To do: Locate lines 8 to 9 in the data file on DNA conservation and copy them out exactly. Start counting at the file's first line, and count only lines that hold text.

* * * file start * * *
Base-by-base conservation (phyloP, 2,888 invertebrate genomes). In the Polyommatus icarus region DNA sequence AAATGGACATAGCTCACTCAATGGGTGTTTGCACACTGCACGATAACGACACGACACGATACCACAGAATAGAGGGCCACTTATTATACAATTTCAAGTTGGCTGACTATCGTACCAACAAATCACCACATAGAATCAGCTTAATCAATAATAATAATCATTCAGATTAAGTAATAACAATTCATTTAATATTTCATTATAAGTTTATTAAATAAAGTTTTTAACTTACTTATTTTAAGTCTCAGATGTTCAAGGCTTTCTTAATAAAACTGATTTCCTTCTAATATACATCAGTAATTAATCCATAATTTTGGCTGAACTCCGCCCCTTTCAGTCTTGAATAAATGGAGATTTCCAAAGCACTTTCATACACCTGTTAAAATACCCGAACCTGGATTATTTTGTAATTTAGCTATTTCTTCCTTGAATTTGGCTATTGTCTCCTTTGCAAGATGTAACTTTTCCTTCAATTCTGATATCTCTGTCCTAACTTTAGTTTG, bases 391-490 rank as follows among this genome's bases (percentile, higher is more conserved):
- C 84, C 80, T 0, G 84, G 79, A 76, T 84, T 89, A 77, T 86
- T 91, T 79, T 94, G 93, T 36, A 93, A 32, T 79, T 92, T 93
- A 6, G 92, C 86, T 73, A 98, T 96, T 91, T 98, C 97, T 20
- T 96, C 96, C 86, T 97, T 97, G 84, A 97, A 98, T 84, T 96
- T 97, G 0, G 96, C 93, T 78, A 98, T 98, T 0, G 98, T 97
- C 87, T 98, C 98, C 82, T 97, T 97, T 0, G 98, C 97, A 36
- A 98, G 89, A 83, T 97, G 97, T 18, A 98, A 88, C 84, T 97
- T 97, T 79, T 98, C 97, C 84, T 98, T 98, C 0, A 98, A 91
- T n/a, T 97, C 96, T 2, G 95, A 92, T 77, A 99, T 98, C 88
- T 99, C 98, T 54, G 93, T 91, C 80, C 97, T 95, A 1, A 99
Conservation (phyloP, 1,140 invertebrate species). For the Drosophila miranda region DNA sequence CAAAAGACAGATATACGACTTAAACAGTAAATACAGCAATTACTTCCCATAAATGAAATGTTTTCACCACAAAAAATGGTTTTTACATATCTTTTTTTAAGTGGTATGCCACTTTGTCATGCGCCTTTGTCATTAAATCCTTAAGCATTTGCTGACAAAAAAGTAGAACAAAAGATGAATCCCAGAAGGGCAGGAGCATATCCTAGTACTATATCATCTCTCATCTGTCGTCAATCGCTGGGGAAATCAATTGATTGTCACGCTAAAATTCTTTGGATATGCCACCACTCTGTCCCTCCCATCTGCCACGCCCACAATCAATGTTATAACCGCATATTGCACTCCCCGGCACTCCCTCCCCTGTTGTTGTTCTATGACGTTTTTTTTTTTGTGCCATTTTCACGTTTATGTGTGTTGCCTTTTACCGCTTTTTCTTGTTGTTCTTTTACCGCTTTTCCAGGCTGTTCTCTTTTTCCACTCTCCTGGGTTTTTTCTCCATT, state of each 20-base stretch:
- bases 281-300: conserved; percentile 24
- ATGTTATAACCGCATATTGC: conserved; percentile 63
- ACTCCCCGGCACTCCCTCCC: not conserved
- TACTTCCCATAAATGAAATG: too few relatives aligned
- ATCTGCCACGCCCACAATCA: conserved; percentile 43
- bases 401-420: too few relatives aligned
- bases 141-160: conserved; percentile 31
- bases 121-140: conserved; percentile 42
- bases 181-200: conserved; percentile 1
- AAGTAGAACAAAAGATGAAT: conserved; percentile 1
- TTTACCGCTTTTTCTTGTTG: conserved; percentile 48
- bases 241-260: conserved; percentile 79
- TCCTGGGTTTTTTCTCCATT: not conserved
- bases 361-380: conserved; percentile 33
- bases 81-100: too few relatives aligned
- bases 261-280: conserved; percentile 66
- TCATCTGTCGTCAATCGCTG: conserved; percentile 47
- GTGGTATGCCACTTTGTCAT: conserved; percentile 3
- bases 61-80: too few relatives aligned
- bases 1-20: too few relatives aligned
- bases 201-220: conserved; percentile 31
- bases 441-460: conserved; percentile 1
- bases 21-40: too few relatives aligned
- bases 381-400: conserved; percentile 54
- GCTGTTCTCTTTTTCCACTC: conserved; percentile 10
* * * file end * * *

- A 98, G 89, A 83, T 97, G 97, T 18, A 98, A 88, C 84, T 97
- T 97, T 79, T 98, C 97, C 84, T 98, T 98, C 0, A 98, A 91